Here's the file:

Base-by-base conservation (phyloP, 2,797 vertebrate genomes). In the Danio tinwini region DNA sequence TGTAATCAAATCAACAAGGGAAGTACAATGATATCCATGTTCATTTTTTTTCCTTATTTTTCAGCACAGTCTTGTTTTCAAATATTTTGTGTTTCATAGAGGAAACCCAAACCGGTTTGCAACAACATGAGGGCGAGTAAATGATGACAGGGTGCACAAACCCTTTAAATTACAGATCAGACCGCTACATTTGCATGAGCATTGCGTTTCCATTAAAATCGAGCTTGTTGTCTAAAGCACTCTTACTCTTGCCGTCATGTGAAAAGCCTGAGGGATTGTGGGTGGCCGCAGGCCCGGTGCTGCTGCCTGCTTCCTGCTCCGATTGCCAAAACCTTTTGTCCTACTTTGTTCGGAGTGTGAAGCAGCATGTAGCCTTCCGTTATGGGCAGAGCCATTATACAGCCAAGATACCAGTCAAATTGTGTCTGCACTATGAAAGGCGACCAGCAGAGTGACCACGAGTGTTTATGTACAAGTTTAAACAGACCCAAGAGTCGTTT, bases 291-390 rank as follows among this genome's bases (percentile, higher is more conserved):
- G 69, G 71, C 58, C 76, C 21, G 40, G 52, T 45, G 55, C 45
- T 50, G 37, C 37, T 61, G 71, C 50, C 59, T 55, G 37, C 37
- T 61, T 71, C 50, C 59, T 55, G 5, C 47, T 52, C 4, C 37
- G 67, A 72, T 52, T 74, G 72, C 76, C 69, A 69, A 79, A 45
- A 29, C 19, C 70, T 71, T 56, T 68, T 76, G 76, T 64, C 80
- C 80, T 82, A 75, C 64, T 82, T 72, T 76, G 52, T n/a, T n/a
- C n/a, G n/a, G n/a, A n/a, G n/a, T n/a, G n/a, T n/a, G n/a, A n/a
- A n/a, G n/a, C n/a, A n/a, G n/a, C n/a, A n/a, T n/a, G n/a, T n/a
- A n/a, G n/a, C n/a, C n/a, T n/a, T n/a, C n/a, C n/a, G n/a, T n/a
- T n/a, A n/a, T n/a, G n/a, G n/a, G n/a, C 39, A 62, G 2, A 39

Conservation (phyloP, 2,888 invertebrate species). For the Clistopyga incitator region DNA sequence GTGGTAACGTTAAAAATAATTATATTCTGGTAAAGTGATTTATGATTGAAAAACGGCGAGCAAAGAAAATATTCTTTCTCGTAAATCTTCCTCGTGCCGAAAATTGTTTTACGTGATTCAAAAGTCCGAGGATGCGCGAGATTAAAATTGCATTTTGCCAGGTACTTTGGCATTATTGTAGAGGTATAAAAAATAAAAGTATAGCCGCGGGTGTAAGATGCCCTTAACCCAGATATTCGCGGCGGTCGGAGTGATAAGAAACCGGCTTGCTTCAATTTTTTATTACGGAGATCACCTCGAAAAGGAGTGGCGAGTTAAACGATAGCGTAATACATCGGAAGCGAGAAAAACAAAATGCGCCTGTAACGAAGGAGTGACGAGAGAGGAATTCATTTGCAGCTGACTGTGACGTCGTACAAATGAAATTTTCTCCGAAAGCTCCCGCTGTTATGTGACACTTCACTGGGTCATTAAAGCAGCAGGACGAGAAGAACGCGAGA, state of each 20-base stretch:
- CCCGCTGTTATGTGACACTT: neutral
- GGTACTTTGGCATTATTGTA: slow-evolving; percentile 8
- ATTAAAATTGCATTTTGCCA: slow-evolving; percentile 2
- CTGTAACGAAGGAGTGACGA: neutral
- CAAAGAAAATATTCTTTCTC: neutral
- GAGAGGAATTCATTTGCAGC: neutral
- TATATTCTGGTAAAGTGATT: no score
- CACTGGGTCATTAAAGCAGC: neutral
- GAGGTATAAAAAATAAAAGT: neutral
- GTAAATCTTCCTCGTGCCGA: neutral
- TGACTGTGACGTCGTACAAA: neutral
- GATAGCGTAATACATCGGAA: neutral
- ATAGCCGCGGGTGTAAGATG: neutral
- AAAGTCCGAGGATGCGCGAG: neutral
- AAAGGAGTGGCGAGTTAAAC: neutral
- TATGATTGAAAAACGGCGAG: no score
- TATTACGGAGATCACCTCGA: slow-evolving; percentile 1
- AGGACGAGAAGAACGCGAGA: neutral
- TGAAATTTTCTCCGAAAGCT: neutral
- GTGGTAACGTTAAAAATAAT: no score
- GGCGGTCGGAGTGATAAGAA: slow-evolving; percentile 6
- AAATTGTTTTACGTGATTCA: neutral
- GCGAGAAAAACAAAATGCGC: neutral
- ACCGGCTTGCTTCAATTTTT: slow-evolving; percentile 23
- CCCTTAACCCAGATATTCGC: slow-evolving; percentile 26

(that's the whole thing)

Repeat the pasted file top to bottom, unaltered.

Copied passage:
Base-by-base conservation (phyloP, 2,797 vertebrate genomes). In the Danio tinwini region DNA sequence TGTAATCAAATCAACAAGGGAAGTACAATGATATCCATGTTCATTTTTTTTCCTTATTTTTCAGCACAGTCTTGTTTTCAAATATTTTGTGTTTCATAGAGGAAACCCAAACCGGTTTGCAACAACATGAGGGCGAGTAAATGATGACAGGGTGCACAAACCCTTTAAATTACAGATCAGACCGCTACATTTGCATGAGCATTGCGTTTCCATTAAAATCGAGCTTGTTGTCTAAAGCACTCTTACTCTTGCCGTCATGTGAAAAGCCTGAGGGATTGTGGGTGGCCGCAGGCCCGGTGCTGCTGCCTGCTTCCTGCTCCGATTGCCAAAACCTTTTGTCCTACTTTGTTCGGAGTGTGAAGCAGCATGTAGCCTTCCGTTATGGGCAGAGCCATTATACAGCCAAGATACCAGTCAAATTGTGTCTGCACTATGAAAGGCGACCAGCAGAGTGACCACGAGTGTTTATGTACAAGTTTAAACAGACCCAAGAGTCGTTT, bases 291-390 rank as follows among this genome's bases (percentile, higher is more conserved):
- G 69, G 71, C 58, C 76, C 21, G 40, G 52, T 45, G 55, C 45
- T 50, G 37, C 37, T 61, G 71, C 50, C 59, T 55, G 37, C 37
- T 61, T 71, C 50, C 59, T 55, G 5, C 47, T 52, C 4, C 37
- G 67, A 72, T 52, T 74, G 72, C 76, C 69, A 69, A 79, A 45
- A 29, C 19, C 70, T 71, T 56, T 68, T 76, G 76, T 64, C 80
- C 80, T 82, A 75, C 64, T 82, T 72, T 76, G 52, T n/a, T n/a
- C n/a, G n/a, G n/a, A n/a, G n/a, T n/a, G n/a, T n/a, G n/a, A n/a
- A n/a, G n/a, C n/a, A n/a, G n/a, C n/a, A n/a, T n/a, G n/a, T n/a
- A n/a, G n/a, C n/a, C n/a, T n/a, T n/a, C n/a, C n/a, G n/a, T n/a
- T n/a, A n/a, T n/a, G n/a, G n/a, G n/a, C 39, A 62, G 2, A 39

Conservation (phyloP, 2,888 invertebrate species). For the Clistopyga incitator region DNA sequence GTGGTAACGTTAAAAATAATTATATTCTGGTAAAGTGATTTATGATTGAAAAACGGCGAGCAAAGAAAATATTCTTTCTCGTAAATCTTCCTCGTGCCGAAAATTGTTTTACGTGATTCAAAAGTCCGAGGATGCGCGAGATTAAAATTGCATTTTGCCAGGTACTTTGGCATTATTGTAGAGGTATAAAAAATAAAAGTATAGCCGCGGGTGTAAGATGCCCTTAACCCAGATATTCGCGGCGGTCGGAGTGATAAGAAACCGGCTTGCTTCAATTTTTTATTACGGAGATCACCTCGAAAAGGAGTGGCGAGTTAAACGATAGCGTAATACATCGGAAGCGAGAAAAACAAAATGCGCCTGTAACGAAGGAGTGACGAGAGAGGAATTCATTTGCAGCTGACTGTGACGTCGTACAAATGAAATTTTCTCCGAAAGCTCCCGCTGTTATGTGACACTTCACTGGGTCATTAAAGCAGCAGGACGAGAAGAACGCGAGA, state of each 20-base stretch:
- CCCGCTGTTATGTGACACTT: neutral
- GGTACTTTGGCATTATTGTA: slow-evolving; percentile 8
- ATTAAAATTGCATTTTGCCA: slow-evolving; percentile 2
- CTGTAACGAAGGAGTGACGA: neutral
- CAAAGAAAATATTCTTTCTC: neutral
- GAGAGGAATTCATTTGCAGC: neutral
- TATATTCTGGTAAAGTGATT: no score
- CACTGGGTCATTAAAGCAGC: neutral
- GAGGTATAAAAAATAAAAGT: neutral
- GTAAATCTTCCTCGTGCCGA: neutral
- TGACTGTGACGTCGTACAAA: neutral
- GATAGCGTAATACATCGGAA: neutral
- ATAGCCGCGGGTGTAAGATG: neutral
- AAAGTCCGAGGATGCGCGAG: neutral
- AAAGGAGTGGCGAGTTAAAC: neutral
- TATGATTGAAAAACGGCGAG: no score
- TATTACGGAGATCACCTCGA: slow-evolving; percentile 1
- AGGACGAGAAGAACGCGAGA: neutral
- TGAAATTTTCTCCGAAAGCT: neutral
- GTGGTAACGTTAAAAATAAT: no score
- GGCGGTCGGAGTGATAAGAA: slow-evolving; percentile 6
- AAATTGTTTTACGTGATTCA: neutral
- GCGAGAAAAACAAAATGCGC: neutral
- ACCGGCTTGCTTCAATTTTT: slow-evolving; percentile 23
- CCCTTAACCCAGATATTCGC: slow-evolving; percentile 26